For now, shares are priced for far more optimism than I’m comfortable with.
This article originally appears on The Motley Fool, written by Nicholas Rossolillo
It’s been over three months since I last caught up with Booking Holdings (NASDAQ:BKNG), and things have changed just a little bit since then. The novel coronavirus was beginning to manifest as a serious problem in February, but it wasn’t apparent that an economic lockdown was going to happen, or how extensive it would be.
I recently decided to part ways with my final shares of Booking Holdings — at least for now. A confluence of factors weighed on my decision, but ultimately I think this tech giant will underperform the market for a while after it rallied since the worst of the market crash in March.
Pain was priced in, briefly
When Booking Holdings reported on its final quarter of 2019 and provided an initial outlook for 2020, China and other parts of Asia were bearing the full brunt of the COVID-19 fight. That was already factored into the first-quarter outlook, when Booking called for at least an 8% year-over-year decrease in gross travel bookings, a 3% decrease in revenue, and a 14% decrease in adjusted earnings per share. But as the pandemic spread, the results in Q1 were far worse than expected.
Gross travel bookings (the value of services booked, net of cancellations, with one of the company’s sites, including Booking.com, Priceline.com, Agoda, and KAYAK) got cut in half in the first quarter, leading to big drops in the top and bottom lines.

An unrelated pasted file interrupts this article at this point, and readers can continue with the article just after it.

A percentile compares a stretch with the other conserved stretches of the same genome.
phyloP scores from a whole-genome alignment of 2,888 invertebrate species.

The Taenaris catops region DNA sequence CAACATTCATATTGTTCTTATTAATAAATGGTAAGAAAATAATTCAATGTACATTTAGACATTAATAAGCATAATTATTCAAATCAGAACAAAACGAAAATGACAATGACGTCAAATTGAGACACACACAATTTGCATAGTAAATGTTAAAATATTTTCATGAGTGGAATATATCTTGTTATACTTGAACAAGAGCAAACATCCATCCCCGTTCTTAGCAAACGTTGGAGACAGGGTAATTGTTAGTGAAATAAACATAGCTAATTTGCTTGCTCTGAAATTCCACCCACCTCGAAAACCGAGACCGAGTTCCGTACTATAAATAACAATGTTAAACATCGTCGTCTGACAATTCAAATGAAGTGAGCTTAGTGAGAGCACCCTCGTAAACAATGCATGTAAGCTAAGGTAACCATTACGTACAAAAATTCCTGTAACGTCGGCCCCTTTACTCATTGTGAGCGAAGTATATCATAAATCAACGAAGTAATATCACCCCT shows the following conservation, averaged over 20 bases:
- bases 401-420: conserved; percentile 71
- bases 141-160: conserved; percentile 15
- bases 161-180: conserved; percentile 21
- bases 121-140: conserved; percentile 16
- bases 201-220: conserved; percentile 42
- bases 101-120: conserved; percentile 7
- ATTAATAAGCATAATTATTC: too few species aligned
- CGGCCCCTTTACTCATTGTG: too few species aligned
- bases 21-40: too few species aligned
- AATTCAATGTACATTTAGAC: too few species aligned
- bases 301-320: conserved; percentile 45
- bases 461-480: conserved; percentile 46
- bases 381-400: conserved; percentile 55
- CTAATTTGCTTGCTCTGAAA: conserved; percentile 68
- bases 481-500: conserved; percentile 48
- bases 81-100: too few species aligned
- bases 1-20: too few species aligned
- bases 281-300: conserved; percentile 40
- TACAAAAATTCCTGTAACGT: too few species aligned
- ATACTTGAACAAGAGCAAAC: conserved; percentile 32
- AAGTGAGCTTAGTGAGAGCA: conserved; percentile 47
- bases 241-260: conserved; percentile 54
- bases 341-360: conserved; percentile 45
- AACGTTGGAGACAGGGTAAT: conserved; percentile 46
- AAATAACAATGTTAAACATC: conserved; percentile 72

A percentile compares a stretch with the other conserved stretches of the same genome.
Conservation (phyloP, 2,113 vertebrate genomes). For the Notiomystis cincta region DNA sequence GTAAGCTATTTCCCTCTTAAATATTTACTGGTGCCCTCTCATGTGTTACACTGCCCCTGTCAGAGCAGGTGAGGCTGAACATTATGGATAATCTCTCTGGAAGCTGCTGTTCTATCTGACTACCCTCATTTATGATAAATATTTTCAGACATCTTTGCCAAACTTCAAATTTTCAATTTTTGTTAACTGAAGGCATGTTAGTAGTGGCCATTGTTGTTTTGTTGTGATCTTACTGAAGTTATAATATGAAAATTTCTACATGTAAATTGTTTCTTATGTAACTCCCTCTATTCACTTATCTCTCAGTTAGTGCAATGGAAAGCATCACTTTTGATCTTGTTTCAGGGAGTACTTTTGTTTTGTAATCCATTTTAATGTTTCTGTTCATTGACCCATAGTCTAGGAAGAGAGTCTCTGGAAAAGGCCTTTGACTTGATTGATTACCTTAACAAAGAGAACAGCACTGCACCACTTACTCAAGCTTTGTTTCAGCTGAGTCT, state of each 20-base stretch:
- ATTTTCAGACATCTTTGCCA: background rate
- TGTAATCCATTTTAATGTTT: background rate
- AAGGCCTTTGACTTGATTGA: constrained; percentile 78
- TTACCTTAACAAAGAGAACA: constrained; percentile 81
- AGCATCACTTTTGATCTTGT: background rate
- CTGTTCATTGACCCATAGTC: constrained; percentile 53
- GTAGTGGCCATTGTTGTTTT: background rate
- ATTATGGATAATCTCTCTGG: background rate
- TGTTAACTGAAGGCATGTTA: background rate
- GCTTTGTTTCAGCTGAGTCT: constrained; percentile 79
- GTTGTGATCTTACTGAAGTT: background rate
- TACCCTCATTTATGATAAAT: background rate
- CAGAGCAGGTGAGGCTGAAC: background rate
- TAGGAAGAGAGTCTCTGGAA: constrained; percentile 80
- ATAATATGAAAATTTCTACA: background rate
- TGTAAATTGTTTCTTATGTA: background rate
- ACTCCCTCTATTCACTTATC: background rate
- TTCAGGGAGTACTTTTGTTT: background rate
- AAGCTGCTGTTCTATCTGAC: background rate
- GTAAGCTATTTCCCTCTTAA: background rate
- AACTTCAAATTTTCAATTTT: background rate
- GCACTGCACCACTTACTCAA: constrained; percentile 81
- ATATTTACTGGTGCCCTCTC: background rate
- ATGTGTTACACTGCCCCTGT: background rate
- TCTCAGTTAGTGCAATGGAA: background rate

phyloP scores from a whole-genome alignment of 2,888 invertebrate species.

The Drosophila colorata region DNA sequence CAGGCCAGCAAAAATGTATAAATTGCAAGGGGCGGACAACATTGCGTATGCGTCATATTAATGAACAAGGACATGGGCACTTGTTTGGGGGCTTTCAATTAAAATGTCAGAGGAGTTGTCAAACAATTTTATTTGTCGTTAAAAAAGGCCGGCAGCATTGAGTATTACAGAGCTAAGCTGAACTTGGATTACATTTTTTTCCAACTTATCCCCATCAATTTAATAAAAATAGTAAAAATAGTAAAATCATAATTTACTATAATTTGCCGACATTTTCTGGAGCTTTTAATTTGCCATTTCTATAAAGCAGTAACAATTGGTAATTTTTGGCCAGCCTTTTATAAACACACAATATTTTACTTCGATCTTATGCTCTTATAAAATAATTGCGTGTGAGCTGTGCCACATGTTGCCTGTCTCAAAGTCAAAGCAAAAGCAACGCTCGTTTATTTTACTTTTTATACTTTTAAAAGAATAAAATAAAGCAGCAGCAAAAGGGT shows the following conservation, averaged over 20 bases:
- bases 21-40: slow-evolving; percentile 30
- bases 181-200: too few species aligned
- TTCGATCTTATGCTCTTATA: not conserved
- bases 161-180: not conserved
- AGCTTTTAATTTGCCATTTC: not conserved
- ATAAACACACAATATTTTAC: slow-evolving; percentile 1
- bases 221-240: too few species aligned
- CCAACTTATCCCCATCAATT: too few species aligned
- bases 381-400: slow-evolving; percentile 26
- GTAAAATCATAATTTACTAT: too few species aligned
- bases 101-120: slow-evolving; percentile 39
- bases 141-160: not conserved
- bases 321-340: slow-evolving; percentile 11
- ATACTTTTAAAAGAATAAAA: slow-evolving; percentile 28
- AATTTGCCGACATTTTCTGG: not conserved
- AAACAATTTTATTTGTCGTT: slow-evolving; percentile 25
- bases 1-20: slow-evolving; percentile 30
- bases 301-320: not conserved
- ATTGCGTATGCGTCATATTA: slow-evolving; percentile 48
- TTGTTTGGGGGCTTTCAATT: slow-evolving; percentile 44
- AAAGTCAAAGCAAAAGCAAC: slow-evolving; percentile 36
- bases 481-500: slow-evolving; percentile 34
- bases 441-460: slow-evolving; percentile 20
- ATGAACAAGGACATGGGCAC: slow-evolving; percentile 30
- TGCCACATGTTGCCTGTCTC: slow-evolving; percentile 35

|Metric||Q1 2020||Q1 2019||Change|
|Gross travel bookings||$12.4 billion||$25.4 billion||(51%)|
|Revenue||$2.29 billion||$2.84 billion||(19%)|
|Adjusted net income||$156 million||$508 million||(69%)|
DATA SOURCE: BOOKING HOLDINGS.
The travel industry has been among those hardest hit by the pandemic, and it’s unclear how long economic activity therein will remain muted. But I think it will last longer than Booking’s stock price seems to imply. The company didn’t provide any guidance when it reported first-quarter results in early May, except that it believes it will be just fine in the long run. (I agree, but that’s not the issue here.)
As for the stock itself, shares briefly tanked nearly 45% in March, but have rebounded and are now sitting on just a 15% decline for 2020 to date. A really fast rebound in global travel is being implied, but I’m unsure — and so is management. CEO Glenn Fogel had this to say on the Q1 2020 earnings call on May 7:
On a smaller, but somewhat positive note, we are seeing some stability in our newly booked room night growth trends. We hope that this is the beginning of the road back to recovery, but it’s certainly too early to say with certainty. Some governments have seen progress in limiting or reducing the pandemic. They have slowly begun to reopen their economies and we have seen new bookings, primarily for domestic travel, although still at very low levels. Some or many of these reservations may ultimately be canceled, but we believe it does show that travel for essential business and personal reasons will slowly return as society makes progress against the pandemic. And as travel returns, we expect to see improvement in our revenue.